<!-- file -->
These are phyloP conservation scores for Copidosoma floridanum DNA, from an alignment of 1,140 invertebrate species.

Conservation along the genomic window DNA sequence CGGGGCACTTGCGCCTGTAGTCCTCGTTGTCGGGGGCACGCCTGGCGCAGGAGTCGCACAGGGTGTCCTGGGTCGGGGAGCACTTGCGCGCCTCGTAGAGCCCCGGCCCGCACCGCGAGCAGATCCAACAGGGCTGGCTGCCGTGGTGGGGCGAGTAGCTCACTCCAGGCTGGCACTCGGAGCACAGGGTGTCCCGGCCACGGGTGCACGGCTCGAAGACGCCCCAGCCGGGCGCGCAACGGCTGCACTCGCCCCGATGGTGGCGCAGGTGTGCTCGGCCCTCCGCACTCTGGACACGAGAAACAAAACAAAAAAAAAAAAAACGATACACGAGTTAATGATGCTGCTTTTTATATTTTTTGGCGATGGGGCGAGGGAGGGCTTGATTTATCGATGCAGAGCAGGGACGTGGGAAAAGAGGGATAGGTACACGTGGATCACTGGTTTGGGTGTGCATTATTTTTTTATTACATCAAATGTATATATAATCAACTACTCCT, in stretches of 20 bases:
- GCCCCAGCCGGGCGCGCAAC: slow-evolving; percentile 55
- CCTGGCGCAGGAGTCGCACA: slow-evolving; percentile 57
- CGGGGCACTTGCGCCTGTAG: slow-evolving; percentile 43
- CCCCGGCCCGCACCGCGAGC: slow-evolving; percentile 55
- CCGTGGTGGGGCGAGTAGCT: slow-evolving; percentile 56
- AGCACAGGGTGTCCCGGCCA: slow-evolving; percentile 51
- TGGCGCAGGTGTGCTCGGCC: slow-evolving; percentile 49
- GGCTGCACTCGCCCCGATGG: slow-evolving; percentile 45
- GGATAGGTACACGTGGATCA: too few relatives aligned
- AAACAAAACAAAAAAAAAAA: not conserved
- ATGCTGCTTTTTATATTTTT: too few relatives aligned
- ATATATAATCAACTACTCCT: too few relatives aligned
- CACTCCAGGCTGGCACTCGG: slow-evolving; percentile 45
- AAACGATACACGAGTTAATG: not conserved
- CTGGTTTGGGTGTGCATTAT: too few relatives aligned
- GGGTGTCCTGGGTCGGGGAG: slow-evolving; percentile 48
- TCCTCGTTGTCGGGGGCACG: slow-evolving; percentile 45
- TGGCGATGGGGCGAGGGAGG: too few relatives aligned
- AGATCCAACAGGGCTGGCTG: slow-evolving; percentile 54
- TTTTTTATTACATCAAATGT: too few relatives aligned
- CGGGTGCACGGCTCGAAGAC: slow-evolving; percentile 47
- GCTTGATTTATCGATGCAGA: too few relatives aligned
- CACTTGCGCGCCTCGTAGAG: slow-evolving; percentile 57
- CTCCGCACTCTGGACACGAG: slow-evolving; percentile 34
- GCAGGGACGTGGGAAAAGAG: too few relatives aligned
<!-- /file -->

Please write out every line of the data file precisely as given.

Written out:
These are phyloP conservation scores for Copidosoma floridanum DNA, from an alignment of 1,140 invertebrate species.

Conservation along the genomic window DNA sequence CGGGGCACTTGCGCCTGTAGTCCTCGTTGTCGGGGGCACGCCTGGCGCAGGAGTCGCACAGGGTGTCCTGGGTCGGGGAGCACTTGCGCGCCTCGTAGAGCCCCGGCCCGCACCGCGAGCAGATCCAACAGGGCTGGCTGCCGTGGTGGGGCGAGTAGCTCACTCCAGGCTGGCACTCGGAGCACAGGGTGTCCCGGCCACGGGTGCACGGCTCGAAGACGCCCCAGCCGGGCGCGCAACGGCTGCACTCGCCCCGATGGTGGCGCAGGTGTGCTCGGCCCTCCGCACTCTGGACACGAGAAACAAAACAAAAAAAAAAAAAACGATACACGAGTTAATGATGCTGCTTTTTATATTTTTTGGCGATGGGGCGAGGGAGGGCTTGATTTATCGATGCAGAGCAGGGACGTGGGAAAAGAGGGATAGGTACACGTGGATCACTGGTTTGGGTGTGCATTATTTTTTTATTACATCAAATGTATATATAATCAACTACTCCT, in stretches of 20 bases:
- GCCCCAGCCGGGCGCGCAAC: slow-evolving; percentile 55
- CCTGGCGCAGGAGTCGCACA: slow-evolving; percentile 57
- CGGGGCACTTGCGCCTGTAG: slow-evolving; percentile 43
- CCCCGGCCCGCACCGCGAGC: slow-evolving; percentile 55
- CCGTGGTGGGGCGAGTAGCT: slow-evolving; percentile 56
- AGCACAGGGTGTCCCGGCCA: slow-evolving; percentile 51
- TGGCGCAGGTGTGCTCGGCC: slow-evolving; percentile 49
- GGCTGCACTCGCCCCGATGG: slow-evolving; percentile 45
- GGATAGGTACACGTGGATCA: too few relatives aligned
- AAACAAAACAAAAAAAAAAA: not conserved
- ATGCTGCTTTTTATATTTTT: too few relatives aligned
- ATATATAATCAACTACTCCT: too few relatives aligned
- CACTCCAGGCTGGCACTCGG: slow-evolving; percentile 45
- AAACGATACACGAGTTAATG: not conserved
- CTGGTTTGGGTGTGCATTAT: too few relatives aligned
- GGGTGTCCTGGGTCGGGGAG: slow-evolving; percentile 48
- TCCTCGTTGTCGGGGGCACG: slow-evolving; percentile 45
- TGGCGATGGGGCGAGGGAGG: too few relatives aligned
- AGATCCAACAGGGCTGGCTG: slow-evolving; percentile 54
- TTTTTTATTACATCAAATGT: too few relatives aligned
- CGGGTGCACGGCTCGAAGAC: slow-evolving; percentile 47
- GCTTGATTTATCGATGCAGA: too few relatives aligned
- CACTTGCGCGCCTCGTAGAG: slow-evolving; percentile 57
- CTCCGCACTCTGGACACGAG: slow-evolving; percentile 34
- GCAGGGACGTGGGAAAAGAG: too few relatives aligned